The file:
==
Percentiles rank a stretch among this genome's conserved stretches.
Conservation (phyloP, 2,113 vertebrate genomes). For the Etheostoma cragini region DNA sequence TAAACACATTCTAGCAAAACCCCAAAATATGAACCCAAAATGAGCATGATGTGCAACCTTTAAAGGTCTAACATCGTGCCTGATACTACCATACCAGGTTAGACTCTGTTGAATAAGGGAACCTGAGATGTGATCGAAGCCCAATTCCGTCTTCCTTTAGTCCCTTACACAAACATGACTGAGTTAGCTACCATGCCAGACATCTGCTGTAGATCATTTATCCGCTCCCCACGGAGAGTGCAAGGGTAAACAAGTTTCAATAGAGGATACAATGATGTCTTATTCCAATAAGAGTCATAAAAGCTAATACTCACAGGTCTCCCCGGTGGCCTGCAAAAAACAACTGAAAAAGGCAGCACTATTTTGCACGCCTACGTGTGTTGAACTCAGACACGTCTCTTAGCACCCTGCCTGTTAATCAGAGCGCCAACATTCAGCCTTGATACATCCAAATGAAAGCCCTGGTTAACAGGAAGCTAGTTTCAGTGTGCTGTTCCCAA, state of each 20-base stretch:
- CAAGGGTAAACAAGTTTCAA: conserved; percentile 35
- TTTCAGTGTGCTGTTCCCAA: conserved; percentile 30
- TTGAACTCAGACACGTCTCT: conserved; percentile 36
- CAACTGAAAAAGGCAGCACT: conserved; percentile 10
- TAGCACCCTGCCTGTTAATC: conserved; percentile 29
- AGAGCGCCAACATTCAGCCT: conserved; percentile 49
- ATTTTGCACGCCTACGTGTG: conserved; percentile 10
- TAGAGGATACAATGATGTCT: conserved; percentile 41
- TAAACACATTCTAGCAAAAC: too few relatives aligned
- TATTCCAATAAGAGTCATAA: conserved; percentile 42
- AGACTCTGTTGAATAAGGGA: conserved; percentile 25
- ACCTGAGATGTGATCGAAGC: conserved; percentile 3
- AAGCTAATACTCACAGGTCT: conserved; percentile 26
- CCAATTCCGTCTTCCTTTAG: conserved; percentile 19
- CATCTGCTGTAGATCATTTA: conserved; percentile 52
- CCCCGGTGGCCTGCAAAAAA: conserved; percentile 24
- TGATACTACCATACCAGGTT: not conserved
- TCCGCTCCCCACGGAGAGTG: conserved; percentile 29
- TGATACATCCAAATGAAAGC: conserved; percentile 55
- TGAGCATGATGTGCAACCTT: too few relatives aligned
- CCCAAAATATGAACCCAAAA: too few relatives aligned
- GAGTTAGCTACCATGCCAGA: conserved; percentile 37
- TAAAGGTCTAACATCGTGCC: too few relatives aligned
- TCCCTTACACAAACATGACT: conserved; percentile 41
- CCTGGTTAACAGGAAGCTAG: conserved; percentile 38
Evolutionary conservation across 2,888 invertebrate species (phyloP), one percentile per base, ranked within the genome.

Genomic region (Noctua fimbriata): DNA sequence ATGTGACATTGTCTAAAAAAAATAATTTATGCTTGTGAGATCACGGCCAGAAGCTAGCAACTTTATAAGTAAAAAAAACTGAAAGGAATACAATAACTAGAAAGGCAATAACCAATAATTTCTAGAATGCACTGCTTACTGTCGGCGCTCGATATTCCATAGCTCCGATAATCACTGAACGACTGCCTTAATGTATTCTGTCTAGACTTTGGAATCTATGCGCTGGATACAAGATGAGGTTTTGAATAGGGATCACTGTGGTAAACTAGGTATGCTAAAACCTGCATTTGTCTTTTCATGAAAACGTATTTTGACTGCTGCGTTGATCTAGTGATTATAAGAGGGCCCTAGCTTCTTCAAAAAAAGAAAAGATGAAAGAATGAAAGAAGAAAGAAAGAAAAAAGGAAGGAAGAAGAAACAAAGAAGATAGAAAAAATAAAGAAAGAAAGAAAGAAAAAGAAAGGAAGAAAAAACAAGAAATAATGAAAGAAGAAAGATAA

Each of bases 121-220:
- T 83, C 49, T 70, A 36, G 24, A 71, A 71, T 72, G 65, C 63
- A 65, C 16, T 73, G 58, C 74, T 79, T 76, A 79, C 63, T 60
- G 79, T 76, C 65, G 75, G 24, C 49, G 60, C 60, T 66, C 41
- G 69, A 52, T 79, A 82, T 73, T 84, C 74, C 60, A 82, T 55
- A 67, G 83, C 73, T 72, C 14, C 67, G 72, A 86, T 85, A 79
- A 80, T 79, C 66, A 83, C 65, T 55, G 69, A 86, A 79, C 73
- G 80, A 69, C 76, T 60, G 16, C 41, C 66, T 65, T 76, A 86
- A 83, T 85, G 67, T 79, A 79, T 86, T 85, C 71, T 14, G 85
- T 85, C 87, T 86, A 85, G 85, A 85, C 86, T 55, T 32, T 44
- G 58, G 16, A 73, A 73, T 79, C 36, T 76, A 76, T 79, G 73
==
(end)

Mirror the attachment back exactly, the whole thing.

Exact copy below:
Percentiles rank a stretch among this genome's conserved stretches.
Conservation (phyloP, 2,113 vertebrate genomes). For the Etheostoma cragini region DNA sequence TAAACACATTCTAGCAAAACCCCAAAATATGAACCCAAAATGAGCATGATGTGCAACCTTTAAAGGTCTAACATCGTGCCTGATACTACCATACCAGGTTAGACTCTGTTGAATAAGGGAACCTGAGATGTGATCGAAGCCCAATTCCGTCTTCCTTTAGTCCCTTACACAAACATGACTGAGTTAGCTACCATGCCAGACATCTGCTGTAGATCATTTATCCGCTCCCCACGGAGAGTGCAAGGGTAAACAAGTTTCAATAGAGGATACAATGATGTCTTATTCCAATAAGAGTCATAAAAGCTAATACTCACAGGTCTCCCCGGTGGCCTGCAAAAAACAACTGAAAAAGGCAGCACTATTTTGCACGCCTACGTGTGTTGAACTCAGACACGTCTCTTAGCACCCTGCCTGTTAATCAGAGCGCCAACATTCAGCCTTGATACATCCAAATGAAAGCCCTGGTTAACAGGAAGCTAGTTTCAGTGTGCTGTTCCCAA, state of each 20-base stretch:
- CAAGGGTAAACAAGTTTCAA: conserved; percentile 35
- TTTCAGTGTGCTGTTCCCAA: conserved; percentile 30
- TTGAACTCAGACACGTCTCT: conserved; percentile 36
- CAACTGAAAAAGGCAGCACT: conserved; percentile 10
- TAGCACCCTGCCTGTTAATC: conserved; percentile 29
- AGAGCGCCAACATTCAGCCT: conserved; percentile 49
- ATTTTGCACGCCTACGTGTG: conserved; percentile 10
- TAGAGGATACAATGATGTCT: conserved; percentile 41
- TAAACACATTCTAGCAAAAC: too few relatives aligned
- TATTCCAATAAGAGTCATAA: conserved; percentile 42
- AGACTCTGTTGAATAAGGGA: conserved; percentile 25
- ACCTGAGATGTGATCGAAGC: conserved; percentile 3
- AAGCTAATACTCACAGGTCT: conserved; percentile 26
- CCAATTCCGTCTTCCTTTAG: conserved; percentile 19
- CATCTGCTGTAGATCATTTA: conserved; percentile 52
- CCCCGGTGGCCTGCAAAAAA: conserved; percentile 24
- TGATACTACCATACCAGGTT: not conserved
- TCCGCTCCCCACGGAGAGTG: conserved; percentile 29
- TGATACATCCAAATGAAAGC: conserved; percentile 55
- TGAGCATGATGTGCAACCTT: too few relatives aligned
- CCCAAAATATGAACCCAAAA: too few relatives aligned
- GAGTTAGCTACCATGCCAGA: conserved; percentile 37
- TAAAGGTCTAACATCGTGCC: too few relatives aligned
- TCCCTTACACAAACATGACT: conserved; percentile 41
- CCTGGTTAACAGGAAGCTAG: conserved; percentile 38
Evolutionary conservation across 2,888 invertebrate species (phyloP), one percentile per base, ranked within the genome.

Genomic region (Noctua fimbriata): DNA sequence ATGTGACATTGTCTAAAAAAAATAATTTATGCTTGTGAGATCACGGCCAGAAGCTAGCAACTTTATAAGTAAAAAAAACTGAAAGGAATACAATAACTAGAAAGGCAATAACCAATAATTTCTAGAATGCACTGCTTACTGTCGGCGCTCGATATTCCATAGCTCCGATAATCACTGAACGACTGCCTTAATGTATTCTGTCTAGACTTTGGAATCTATGCGCTGGATACAAGATGAGGTTTTGAATAGGGATCACTGTGGTAAACTAGGTATGCTAAAACCTGCATTTGTCTTTTCATGAAAACGTATTTTGACTGCTGCGTTGATCTAGTGATTATAAGAGGGCCCTAGCTTCTTCAAAAAAAGAAAAGATGAAAGAATGAAAGAAGAAAGAAAGAAAAAAGGAAGGAAGAAGAAACAAAGAAGATAGAAAAAATAAAGAAAGAAAGAAAGAAAAAGAAAGGAAGAAAAAACAAGAAATAATGAAAGAAGAAAGATAA

Each of bases 121-220:
- T 83, C 49, T 70, A 36, G 24, A 71, A 71, T 72, G 65, C 63
- A 65, C 16, T 73, G 58, C 74, T 79, T 76, A 79, C 63, T 60
- G 79, T 76, C 65, G 75, G 24, C 49, G 60, C 60, T 66, C 41
- G 69, A 52, T 79, A 82, T 73, T 84, C 74, C 60, A 82, T 55
- A 67, G 83, C 73, T 72, C 14, C 67, G 72, A 86, T 85, A 79
- A 80, T 79, C 66, A 83, C 65, T 55, G 69, A 86, A 79, C 73
- G 80, A 69, C 76, T 60, G 16, C 41, C 66, T 65, T 76, A 86
- A 83, T 85, G 67, T 79, A 79, T 86, T 85, C 71, T 14, G 85
- T 85, C 87, T 86, A 85, G 85, A 85, C 86, T 55, T 32, T 44
- G 58, G 16, A 73, A 73, T 79, C 36, T 76, A 76, T 79, G 73